Her son was Cody Fowler, a prolific Tampa lawyer who helped with the city’s transition to integration. He went on to be president of the American Bar Association and became involved with multiple civil rights groups, including Tampa’s biracial commission. President John F. Kennedy appointed him to the Lawyer’s Committee for Civil Rights under Law.
Odet Philippe’s life is surrounded in flashy legend: The story goes that he was the chief surgeon of Napoleon’s army, so brave that Napoleon himself gave him a special medal. According to “A Brief History of Safety Harbor, Florida” by Warren Firschein and Laura Kepner, Philippe he was captured by the British and taken to London as a prisoner before being transferred to the Bahamas. He only was freed after using his medical skills to cure the locals, but never again could he go back to France or England. He spent his life in the Americas, flitting from South Carolina to Fort Lauderdale and back to the Bahamas, where he picked up seeds and started growing citrus.
Philippe is credited with starting one of the first cigar factories in Key West before his run in with the pirate John Gomez. Once again his medical skills came in handy. After he cured Gomez and his crew of their ailments, the pirate rewarded him with a chest of treasure — and a map of the beautiful waters now known as Tampa Bay. Philippe established the first white settlement in Pinellas near today’s Safety Harbor area. He also used slave labor to build a plantation, where he grew tobacco with Cuban seeds.
He established the first white settlement in Pinellas in 1821 around Safety Harbor. He also created a plantation, using slaves to grow tobacco for cigars using Cuban seeds, and cultivated grapefruit, guavas and avocados using plants from the Bahamas.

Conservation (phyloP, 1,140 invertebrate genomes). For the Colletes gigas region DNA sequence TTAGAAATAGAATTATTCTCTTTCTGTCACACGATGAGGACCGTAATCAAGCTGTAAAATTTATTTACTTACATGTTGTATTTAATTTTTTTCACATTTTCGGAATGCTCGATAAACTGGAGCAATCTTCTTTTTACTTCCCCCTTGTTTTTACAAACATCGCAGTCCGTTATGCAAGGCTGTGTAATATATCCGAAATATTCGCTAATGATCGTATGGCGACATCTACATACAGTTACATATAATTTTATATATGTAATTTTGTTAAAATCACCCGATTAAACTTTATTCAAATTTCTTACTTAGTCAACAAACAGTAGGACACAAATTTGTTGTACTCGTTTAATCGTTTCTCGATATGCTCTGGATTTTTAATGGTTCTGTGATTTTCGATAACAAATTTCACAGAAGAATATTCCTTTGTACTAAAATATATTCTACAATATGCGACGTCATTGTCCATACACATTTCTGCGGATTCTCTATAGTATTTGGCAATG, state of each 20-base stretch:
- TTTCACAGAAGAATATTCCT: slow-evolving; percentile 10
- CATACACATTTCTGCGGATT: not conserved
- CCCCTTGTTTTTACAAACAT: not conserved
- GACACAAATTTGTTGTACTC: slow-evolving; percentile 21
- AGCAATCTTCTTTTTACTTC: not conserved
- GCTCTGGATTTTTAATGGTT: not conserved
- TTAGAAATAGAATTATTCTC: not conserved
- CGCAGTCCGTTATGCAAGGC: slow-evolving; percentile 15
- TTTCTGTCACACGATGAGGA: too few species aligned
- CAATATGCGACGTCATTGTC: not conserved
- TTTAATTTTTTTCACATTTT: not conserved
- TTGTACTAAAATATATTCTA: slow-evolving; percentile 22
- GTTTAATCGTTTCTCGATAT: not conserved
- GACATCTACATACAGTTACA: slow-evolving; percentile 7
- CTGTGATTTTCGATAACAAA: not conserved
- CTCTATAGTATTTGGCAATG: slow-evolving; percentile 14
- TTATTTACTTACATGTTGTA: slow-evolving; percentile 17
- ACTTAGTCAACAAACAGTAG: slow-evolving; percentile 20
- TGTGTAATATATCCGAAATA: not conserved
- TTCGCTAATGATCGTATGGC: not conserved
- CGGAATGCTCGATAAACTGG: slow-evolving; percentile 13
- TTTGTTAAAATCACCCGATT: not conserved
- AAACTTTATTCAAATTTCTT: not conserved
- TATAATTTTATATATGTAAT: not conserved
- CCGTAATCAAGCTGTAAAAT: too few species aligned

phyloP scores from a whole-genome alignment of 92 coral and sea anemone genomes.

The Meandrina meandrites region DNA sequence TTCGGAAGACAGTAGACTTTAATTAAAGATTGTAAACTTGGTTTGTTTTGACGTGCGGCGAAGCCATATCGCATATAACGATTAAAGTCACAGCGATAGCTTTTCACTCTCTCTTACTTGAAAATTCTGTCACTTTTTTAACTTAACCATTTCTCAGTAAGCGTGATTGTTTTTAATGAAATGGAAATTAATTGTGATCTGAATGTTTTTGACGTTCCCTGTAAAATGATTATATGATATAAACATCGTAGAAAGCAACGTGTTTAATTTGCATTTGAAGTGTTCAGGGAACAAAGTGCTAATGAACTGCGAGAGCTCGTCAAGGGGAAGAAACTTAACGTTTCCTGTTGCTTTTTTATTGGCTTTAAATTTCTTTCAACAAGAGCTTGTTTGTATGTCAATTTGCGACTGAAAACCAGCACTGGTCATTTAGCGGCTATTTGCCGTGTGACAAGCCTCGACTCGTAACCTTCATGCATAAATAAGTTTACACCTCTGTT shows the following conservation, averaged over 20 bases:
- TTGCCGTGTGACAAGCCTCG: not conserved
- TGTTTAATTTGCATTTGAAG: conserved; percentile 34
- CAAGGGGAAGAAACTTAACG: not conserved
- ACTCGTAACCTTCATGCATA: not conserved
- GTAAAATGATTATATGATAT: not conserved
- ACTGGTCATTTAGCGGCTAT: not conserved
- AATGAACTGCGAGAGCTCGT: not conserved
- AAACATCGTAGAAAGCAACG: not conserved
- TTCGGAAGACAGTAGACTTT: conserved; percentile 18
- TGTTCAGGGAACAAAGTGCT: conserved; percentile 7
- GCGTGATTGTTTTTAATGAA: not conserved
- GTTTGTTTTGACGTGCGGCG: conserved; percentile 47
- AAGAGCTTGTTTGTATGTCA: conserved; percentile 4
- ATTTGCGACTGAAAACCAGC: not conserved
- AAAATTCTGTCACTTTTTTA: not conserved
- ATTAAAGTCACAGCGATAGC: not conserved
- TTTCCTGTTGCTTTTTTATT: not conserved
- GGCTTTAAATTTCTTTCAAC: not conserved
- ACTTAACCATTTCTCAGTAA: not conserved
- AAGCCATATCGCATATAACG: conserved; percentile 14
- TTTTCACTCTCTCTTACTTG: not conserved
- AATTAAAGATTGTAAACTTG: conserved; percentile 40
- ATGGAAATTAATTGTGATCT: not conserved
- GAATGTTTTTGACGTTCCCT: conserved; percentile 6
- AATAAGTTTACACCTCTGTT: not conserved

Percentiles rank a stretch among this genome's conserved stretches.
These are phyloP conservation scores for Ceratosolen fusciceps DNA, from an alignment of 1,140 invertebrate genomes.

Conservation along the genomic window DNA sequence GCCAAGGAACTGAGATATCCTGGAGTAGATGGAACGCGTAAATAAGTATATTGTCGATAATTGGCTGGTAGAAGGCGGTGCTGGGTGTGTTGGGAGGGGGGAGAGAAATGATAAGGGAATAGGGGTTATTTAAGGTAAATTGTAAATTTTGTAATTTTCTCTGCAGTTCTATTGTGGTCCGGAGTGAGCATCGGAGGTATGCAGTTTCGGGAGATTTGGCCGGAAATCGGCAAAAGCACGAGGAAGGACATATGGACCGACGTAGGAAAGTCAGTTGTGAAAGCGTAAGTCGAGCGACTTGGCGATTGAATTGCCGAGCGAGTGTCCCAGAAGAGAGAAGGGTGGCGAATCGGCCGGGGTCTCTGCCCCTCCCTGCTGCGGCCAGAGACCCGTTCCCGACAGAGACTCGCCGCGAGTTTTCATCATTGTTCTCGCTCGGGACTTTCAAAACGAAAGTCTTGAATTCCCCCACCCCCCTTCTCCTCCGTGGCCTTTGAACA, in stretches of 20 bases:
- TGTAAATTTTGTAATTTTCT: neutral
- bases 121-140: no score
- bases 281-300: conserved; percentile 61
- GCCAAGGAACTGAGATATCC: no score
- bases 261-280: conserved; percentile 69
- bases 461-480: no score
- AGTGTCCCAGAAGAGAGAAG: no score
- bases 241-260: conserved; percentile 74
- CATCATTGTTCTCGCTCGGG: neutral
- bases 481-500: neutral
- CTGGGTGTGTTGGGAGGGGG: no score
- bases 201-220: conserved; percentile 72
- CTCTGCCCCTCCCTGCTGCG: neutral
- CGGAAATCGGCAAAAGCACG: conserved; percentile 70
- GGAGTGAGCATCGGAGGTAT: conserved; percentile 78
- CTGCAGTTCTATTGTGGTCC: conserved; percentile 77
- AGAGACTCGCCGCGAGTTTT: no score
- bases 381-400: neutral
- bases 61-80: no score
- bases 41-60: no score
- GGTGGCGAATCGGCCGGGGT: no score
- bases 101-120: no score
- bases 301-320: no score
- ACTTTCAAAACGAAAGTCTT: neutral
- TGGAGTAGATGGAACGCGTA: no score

He was 100 when he died in 1869, and is buried somewhere in Philippe Park.
MacDill Air Force Base
According to the MacDill Air Force Base website, the base is named in honor of one of aviation’s early pioneers. Col. Leslie MacDill.
Times archives say MacDill served in World War I, often doing “hazardous flying in the interest of scientific investigation and development.” He also was the commander of the Aerial Gunnery School in St Jean de Monte, France.
Before he died, MacDill was in Washington, D.C. to help with a plan to expand the United States’ bases in case the country joined World War II. On November 8, 1938, he died in an air crash shortly after taking off. He was 49.
Courtney Campbell Causeway
The 9.9-mile long causeway that links Tampa and Clearwater is named for Courtney Warren Campbell.
According to his biography on Congress’ website, Campbell was born in Missouri in 1895. After serving in World War I as a second lieutenant, he came to Tampa to practice law. He also grew citrus and was a land developer.
Campbell served as a Democratic U.S. representative from 1953 to 1955. He was also a member of the Florida Road Board and an advocate for beautification around Tampa Bay. He lived in Clearwater and died in Dunedin at age 75 in 1971.
Ruth Eckerd Hall
The performance art hall’s arrival was called “the beginning of culture in Pinellas County,” by Gus Stavros.
For Ruth Eckerd, it was her way of carving out an identity that was something other than “Jack Eckerd’s wife.” She helped with renovations in 2003, focusing down to the little details like the seat colors.
Ruth was born in Tampa. The daughter of a wealthy banker, she was a true Tampa society belle. She was the Gasparilla Queen in 1941 before she wed James Swann, the descendant of a cigar and citrus family.